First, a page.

A group of Australian scientists recently began a new online effort to correlate the body of science and the rising human influence on the climate system.
Their initial piece, “Climate change is real: an open letter from the scientific community,” covers The Conversation, an academic Web site that aims to provide a credible source of analysis and information on important issues as traditional journalism shrinks.
The letter is in the style of recent American-fronted efforts to counter individuals and groups who have mastered the use of the Web as a means of disseminating and aggregating all kinds of information be it fact or fiction so long as it casts doubt on climate science.
In contrast to Skeptical Science and RealClimate, tightly focused on science questions, this initiative appears to be trying to both clarify the state of the science on global warming and the same breath encourage policies that might possibly curb greenhouse gas emissions.
This excerpt manages to do a justice to the overall style:
“Like all great challenges, climate change has brought out the best and the worst in people. A vast number of scientists, engineers, and visionary businessmen are boldly designing a future that is based on low-impact energy pathways and living within safe planetary boundaries; a future in which substantial health gains can be achieved by eliminating fossil-fuel pollution; and a future in which we strive to hand over a liveable planet to posterity.”
“On the other extreme, economic instability and fear of radical change have been exploited by ideologues and other interests vested to whip up ill-informed, climate scientists and populist rage have become the punching bag of shock jocks and tabloid scribes.”
Recently, the Australian government proposed that killing camels should be an officially recognized means of reducing greenhouse gas emissions. The country down under has the world’s largest wild camel population; an estimated 1.2 million – and they consider this to be a growing environmental problem.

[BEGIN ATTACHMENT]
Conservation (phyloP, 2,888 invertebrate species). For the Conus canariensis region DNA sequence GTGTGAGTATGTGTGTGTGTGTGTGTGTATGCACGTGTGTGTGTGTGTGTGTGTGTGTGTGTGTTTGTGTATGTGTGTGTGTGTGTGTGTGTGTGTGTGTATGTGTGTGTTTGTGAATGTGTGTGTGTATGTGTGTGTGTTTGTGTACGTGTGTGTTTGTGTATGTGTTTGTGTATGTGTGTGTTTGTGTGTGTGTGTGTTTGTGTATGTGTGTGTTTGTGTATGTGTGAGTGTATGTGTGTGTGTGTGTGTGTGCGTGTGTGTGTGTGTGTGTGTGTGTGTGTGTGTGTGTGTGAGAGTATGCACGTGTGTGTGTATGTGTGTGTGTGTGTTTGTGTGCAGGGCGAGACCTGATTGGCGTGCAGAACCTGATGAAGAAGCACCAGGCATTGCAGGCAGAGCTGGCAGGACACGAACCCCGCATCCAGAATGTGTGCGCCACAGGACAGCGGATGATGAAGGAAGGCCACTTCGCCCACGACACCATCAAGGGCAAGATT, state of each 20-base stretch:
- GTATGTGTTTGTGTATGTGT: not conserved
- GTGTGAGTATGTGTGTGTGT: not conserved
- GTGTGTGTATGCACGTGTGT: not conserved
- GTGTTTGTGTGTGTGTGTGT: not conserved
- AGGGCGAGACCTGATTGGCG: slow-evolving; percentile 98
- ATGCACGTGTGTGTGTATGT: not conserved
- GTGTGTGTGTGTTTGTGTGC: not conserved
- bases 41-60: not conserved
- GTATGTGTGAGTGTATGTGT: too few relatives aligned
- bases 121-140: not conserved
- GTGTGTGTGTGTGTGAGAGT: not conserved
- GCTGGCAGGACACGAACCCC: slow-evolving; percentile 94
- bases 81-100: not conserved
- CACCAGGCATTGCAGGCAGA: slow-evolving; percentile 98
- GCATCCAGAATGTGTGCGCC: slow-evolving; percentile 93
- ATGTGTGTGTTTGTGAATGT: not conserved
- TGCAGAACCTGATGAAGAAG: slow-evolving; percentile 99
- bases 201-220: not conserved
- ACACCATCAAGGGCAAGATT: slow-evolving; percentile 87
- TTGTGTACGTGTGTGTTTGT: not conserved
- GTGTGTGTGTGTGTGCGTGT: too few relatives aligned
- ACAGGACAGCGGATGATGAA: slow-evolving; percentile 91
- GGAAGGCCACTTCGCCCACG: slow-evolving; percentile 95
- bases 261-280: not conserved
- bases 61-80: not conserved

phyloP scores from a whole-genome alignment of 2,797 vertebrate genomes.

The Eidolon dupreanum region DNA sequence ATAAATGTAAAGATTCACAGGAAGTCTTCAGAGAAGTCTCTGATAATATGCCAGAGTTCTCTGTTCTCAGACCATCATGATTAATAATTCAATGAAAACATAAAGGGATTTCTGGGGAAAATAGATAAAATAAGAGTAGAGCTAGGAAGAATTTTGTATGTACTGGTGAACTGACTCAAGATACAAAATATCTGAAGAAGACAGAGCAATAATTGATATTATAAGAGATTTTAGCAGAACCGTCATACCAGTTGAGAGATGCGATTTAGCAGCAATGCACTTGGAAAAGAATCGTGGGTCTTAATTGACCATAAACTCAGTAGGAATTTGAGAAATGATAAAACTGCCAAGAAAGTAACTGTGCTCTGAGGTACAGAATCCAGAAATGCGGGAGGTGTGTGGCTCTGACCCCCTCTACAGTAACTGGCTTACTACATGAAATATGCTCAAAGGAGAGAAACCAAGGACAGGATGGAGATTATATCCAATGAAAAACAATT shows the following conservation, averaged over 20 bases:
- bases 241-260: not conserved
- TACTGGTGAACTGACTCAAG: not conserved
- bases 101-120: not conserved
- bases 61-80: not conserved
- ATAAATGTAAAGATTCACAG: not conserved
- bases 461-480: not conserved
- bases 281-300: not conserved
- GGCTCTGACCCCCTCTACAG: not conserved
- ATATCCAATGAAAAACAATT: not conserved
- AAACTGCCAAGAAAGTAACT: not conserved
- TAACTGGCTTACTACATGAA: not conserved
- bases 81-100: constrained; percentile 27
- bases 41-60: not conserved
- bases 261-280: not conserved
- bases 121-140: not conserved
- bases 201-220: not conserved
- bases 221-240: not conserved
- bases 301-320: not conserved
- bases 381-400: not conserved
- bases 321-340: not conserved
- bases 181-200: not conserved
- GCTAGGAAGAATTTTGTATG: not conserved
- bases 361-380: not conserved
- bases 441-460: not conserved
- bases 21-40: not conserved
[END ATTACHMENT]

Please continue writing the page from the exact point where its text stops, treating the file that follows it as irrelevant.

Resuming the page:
Every camel belches an estimated 100 pounds (45 kilograms) of methane per year; that is equivalent to a metric ton (1.1 U.S. ton) of carbon dioxide in its impact on global warming. This is roughly one-sixth the amount of CO2 that the U.S. Environmental Protection Agency says an average car produces per year.
A bill to create a carbon credit regime will go to a vote in the House of Representatives on Wednesday and is expected to become law within weeks.
A government registry will be set up to determine what actions would qualify for carbon credits, and bureaucrats are expected to decide by the end of the year whether killing camels will be among them.
The government’s parliamentary secretary for climate change, Mark Dreyfus, said he hopes the proposal wipes out camels from the Australian wild.
“Potentially it has tremendous merit, because feral camels are a dreadful menace across the whole of arid Australia”.
Dreyfus said at an Associated Press meeting Thursday.
This is no joke. We all know that large amounts of alcohol can cause impotence in the short term, but a new research conducted (literally) Down Under in the Australian city of Perth reveals the moderate consumption of alcohol actually improves a man’s erectile functioning in the long term.
How does it work? Well, our brain is an bio-electrical machine, where electric impulses are used to transfer information across individual neuron cells, and sometimes between different neuron cells. As any physics student knows, an electric current produces a magnetic field, and conversely, a magnetic field affects nearby electric currents. Therefore if we could manipulate the magnetic environment in our brains, we would get the chance to “play around” with our thought processes — or cognitive faculties.
This is exactly what TMS aims to do. It has the ability to instantly and temporarily affect specific regions in our brain, thus allowing scientists and surgeons to get “online” feedback for their research or surgical operation. On the other hand, regular TMS sessions might prove to have a lasting effect, and the possibility of a “TMS therapy” is currently examined across the globe in the context of relieving psychological ailments such as depression.